There’s a really important point for me around trauma-informed body work. Absolutely about the body, absolutely about the joy and sense of ease that can happen through embodiment, but recognizing that bodies can get stuck in overwhelming patterns and get lost. There’s this huge understanding of dissociation. Sometimes a long, slow journey of reconnection and coming out of dissociative states, as well as turning town overactive chronic contractions, and tightnessess, and holdings.

Ged:   Totally. That’s been a big advance for the last 15-20 years, just this idea the therapy is trauma-resolution therapy, and that is superb. I just don’t know anything like it. People come in with decades of trauma sitting in their physiology, and straight away the body is trying to do something about it.

How do we even do that? Part of it is a balanced awareness. We’re sitting there in a mutual state, but I think it’s understanding the nature of trauma, and how it feels, and this idea that the body needs a safe space. The relational feel idea has become about a safe space, really.

Steve:  The part about understanding is really important. For me it’s very important that my clients are actively engaged in the process. Part of that is a clarity around: “You’re not mad, bad, and broken,” but there’s reflexes inside you that are running and high-jacking the functioning.

To give people a framework where they have agency, and the ability to act, feel, and negotiate these difficult states. This is not just done through the therapist, though primarily that’s the initial starting point, but it’s really people taking away skills where they can ongoingly learn to check in with feelings and feel safe in that space, and negotiate more and more complex and difficult sensations out in the real world.

I really don’t like the idea of cranial work as a passive process where we do something to someone. I don’t like my clients falling to sleep, sometimes people are just exhausted and you have to let that system recover. This development of a quite precise, nuanced, detailed awareness and ability to track and negotiate the sensations – that’s a huge part of what we do. Education around how bodies work, what it is possible to feel, and then skills building to interact with complex feelings.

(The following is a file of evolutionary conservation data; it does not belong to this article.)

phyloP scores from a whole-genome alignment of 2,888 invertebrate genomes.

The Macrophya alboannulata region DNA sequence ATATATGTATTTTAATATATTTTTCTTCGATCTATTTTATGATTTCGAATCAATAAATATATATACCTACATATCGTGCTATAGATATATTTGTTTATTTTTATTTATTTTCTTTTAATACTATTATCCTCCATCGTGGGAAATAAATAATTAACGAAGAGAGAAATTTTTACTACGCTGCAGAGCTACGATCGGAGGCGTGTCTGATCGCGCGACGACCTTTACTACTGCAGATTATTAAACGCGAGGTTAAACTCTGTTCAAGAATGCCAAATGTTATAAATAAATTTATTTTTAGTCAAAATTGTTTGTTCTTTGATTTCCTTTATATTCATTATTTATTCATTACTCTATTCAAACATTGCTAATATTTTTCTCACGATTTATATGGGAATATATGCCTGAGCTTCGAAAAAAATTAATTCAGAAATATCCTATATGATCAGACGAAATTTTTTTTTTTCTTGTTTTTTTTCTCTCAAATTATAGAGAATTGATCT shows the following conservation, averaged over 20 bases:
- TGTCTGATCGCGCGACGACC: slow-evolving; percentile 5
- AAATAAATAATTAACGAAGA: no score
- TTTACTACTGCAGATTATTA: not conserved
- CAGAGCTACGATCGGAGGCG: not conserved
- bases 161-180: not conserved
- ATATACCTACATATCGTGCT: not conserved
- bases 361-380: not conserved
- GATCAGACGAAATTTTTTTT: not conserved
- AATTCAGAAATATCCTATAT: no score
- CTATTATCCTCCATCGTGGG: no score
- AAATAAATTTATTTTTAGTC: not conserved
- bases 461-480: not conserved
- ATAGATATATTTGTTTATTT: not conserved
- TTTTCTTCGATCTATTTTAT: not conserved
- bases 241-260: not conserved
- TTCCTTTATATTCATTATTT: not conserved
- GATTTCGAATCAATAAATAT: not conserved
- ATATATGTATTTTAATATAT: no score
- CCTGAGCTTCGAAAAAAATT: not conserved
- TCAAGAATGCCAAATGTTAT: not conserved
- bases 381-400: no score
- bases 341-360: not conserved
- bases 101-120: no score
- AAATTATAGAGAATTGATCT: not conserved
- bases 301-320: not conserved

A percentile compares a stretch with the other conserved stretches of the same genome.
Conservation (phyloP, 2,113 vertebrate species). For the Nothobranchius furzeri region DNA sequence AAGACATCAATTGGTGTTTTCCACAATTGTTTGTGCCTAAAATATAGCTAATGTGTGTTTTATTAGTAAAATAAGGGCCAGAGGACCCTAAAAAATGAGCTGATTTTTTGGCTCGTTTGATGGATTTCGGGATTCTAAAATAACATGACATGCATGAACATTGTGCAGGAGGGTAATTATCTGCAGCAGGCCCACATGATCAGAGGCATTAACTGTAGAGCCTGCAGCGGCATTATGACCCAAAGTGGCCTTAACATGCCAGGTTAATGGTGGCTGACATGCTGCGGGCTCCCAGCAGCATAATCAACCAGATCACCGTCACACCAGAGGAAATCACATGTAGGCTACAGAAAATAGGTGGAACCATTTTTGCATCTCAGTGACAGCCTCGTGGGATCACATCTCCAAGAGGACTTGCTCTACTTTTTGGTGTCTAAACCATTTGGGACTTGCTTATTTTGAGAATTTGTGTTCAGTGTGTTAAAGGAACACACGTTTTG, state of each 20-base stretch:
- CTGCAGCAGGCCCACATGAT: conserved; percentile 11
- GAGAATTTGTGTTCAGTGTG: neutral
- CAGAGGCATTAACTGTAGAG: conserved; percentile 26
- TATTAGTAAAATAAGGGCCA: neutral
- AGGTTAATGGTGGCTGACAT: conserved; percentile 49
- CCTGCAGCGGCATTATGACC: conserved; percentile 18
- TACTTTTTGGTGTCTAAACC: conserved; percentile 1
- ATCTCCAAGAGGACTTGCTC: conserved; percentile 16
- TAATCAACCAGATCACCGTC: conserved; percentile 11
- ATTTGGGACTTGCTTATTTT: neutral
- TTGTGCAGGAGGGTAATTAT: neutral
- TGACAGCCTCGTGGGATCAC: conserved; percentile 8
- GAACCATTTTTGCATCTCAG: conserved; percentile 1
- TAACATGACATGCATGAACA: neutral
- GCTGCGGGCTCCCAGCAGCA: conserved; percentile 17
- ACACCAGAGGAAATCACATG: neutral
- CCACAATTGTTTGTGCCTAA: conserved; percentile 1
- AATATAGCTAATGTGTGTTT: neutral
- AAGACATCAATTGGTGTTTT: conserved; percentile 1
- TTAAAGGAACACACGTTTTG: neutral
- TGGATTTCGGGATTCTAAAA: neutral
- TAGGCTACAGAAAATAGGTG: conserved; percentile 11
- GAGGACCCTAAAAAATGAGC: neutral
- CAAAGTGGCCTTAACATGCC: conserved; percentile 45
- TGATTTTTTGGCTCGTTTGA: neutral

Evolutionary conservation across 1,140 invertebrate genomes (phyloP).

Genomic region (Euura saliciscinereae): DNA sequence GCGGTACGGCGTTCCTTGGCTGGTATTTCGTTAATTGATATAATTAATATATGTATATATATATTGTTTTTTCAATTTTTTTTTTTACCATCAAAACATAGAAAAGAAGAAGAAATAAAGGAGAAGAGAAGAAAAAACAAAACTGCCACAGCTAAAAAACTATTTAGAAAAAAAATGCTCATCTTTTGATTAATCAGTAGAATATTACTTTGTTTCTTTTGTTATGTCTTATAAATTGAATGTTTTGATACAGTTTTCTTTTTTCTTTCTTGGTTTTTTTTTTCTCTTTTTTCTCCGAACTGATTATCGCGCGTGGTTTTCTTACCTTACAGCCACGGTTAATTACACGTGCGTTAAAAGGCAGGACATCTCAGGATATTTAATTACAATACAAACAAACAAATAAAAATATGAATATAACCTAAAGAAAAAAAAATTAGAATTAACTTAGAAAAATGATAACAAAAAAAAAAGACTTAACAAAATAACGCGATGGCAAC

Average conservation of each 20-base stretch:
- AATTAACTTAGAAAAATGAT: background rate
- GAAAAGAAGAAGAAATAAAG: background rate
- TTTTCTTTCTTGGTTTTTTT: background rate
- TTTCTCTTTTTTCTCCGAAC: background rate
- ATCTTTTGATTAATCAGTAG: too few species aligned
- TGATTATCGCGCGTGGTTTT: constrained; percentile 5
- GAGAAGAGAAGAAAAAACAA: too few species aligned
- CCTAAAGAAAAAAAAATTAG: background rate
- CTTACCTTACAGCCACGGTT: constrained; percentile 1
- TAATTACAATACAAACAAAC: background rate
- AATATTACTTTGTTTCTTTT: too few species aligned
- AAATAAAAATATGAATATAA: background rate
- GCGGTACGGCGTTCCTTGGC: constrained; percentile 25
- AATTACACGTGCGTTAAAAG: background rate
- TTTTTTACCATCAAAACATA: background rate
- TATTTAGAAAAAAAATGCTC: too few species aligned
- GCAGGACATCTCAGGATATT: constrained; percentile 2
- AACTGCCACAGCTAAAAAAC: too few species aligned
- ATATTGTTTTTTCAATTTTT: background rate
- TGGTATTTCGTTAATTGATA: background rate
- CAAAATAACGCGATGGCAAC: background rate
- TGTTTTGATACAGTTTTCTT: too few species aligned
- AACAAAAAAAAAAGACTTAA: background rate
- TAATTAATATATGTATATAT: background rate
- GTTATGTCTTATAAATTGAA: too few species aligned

Ged:   As they arise, yeah.

Steve:  That’s inherently empowering, the idea that pain, anxiety, depression, existential angst is all something you can negotiate, and you can find safety to reconstruct and unpick that, and find safety within that.

Ged:   That’s a beautiful thing. It’s an education process these days. People seem uninformed, a bit baffled about what’s going on within them at times; and the richness of the trauma model in our training is stunning. In a way I feel like I’m offering that to clients and saying: “Hey, your system is hyper aroused,” because that can be quite a surprise to people, or: “Your system has gone to a freeze mode, and you have a degree of dissociation.” Just to name those things is so remarkable.

Steve:  I like that inherently there are intelligent processes in the body, so there are mechanisms that are striving for health, intelligence in the nervous system, but intelligence in this fluid cellular body, so the immune system; and this sense of information flowing is something that we can feel, like we feel a surge in the blood flow or a softening in tissues, or something reorganizes in terms of reflexes and there’s a ripple or a shiver that goes through the body.

I don’t do much more complex than that, actually. There’s flows, shifts, morphings, ripples, tightnesses, something warms up, something gets colder – that’s plenty to support someone to feel engaged. Then we dialogue, maybe, their experience of what it is and how they create meaning out of that.

Ged:   It’s fantastic that people can strongly respond as well. They can be a little shocked by that. We’re holding their head or the sacrum, and the body is getting into some quite serious connection to health and reorganization of body.

I love the body workness of this therapy, because it is such a body work. In a way, for me, it’s got more about that. People’s spines are shifting around and their fascial body is doing some kind of remarkable reframing, and so on. It’s just absolutely so special. Then the organ systems’ art form. Then the brain seems to be doing this remapping and coming back into the beautiful neural balance. That just seems to be all of the day, really.

Not that long ago I couldn’t really feel the central nervous system, and now it’s just coming through in this beautiful glory and everything is talking to each other in a very new way.